Wedging an iron spike or other object under the pressure plate prevents the trap from activating. A successful Dispel Magic (DC 13) cast on the statue destroys the trap.

Likewise a teleport trap would not have to follow the exact description of any particular spell like teleportation or dimension door.

5e does not have specific instructions for materials, time, or expertise needed to build traps, because it is assumed traps are a GM thing, and not used by player characters. There are some rules for building basic mechanical damaging or snaring traps using thieves tools in Xanathar's guide, I believe, but nothing about magic traps. Magic traps are magic items, after all, and 5e doesn't give players specifics about creating magic items, only how long and how much time an item of a specific tier should take (Xantahar's guide has some useful info about that). The specifics of what tier the item is, what components you need, and any quests involved are left entirely up to the GM if they want to include magic item creation at all.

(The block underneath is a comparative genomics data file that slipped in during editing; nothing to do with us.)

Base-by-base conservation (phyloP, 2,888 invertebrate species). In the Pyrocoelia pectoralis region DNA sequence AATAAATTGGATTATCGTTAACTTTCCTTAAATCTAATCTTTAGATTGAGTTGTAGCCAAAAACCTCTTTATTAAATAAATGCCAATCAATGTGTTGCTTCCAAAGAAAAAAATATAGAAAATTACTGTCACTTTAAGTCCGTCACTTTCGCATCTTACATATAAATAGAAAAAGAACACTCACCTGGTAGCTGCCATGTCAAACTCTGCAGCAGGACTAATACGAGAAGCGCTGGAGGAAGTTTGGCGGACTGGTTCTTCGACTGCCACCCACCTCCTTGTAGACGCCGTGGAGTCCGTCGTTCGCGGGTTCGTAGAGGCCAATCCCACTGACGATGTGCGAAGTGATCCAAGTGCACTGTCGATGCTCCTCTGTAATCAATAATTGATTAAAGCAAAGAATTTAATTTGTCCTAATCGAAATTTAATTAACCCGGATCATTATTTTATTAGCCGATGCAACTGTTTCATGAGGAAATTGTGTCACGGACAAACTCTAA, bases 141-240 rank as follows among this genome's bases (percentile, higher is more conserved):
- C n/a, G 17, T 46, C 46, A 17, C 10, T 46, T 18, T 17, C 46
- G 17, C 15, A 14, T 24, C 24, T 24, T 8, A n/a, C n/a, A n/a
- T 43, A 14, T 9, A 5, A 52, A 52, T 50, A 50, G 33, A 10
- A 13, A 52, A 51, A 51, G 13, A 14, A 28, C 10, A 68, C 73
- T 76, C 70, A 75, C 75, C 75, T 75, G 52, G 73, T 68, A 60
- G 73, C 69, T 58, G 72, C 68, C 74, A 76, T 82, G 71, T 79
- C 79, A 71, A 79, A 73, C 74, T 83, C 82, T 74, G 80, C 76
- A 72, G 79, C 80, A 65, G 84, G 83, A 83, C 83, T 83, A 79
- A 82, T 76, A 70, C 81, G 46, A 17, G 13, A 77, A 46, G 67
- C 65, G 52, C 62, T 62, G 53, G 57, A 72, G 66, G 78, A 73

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    \$\begingroup\$ There are specific magic item crafting rules in Xanathar’s Guide, but magical traps like the ones you describe would be outside the scope of those rules. \$\endgroup\$ Mar 2, 2022 at 15:20
  • \$\begingroup\$ by no specific rules I mean everything (what materials you need, quests to go on, what rarity it is (and therefore time and money to make) are all up to the GM, even with XG \$\endgroup\$ Mar 2, 2022 at 16:10
  • \$\begingroup\$ Right, but I think the difference between "player-facing optional rules" and "DM-facing similar concept" is worth noting. \$\endgroup\$ Mar 2, 2022 at 16:33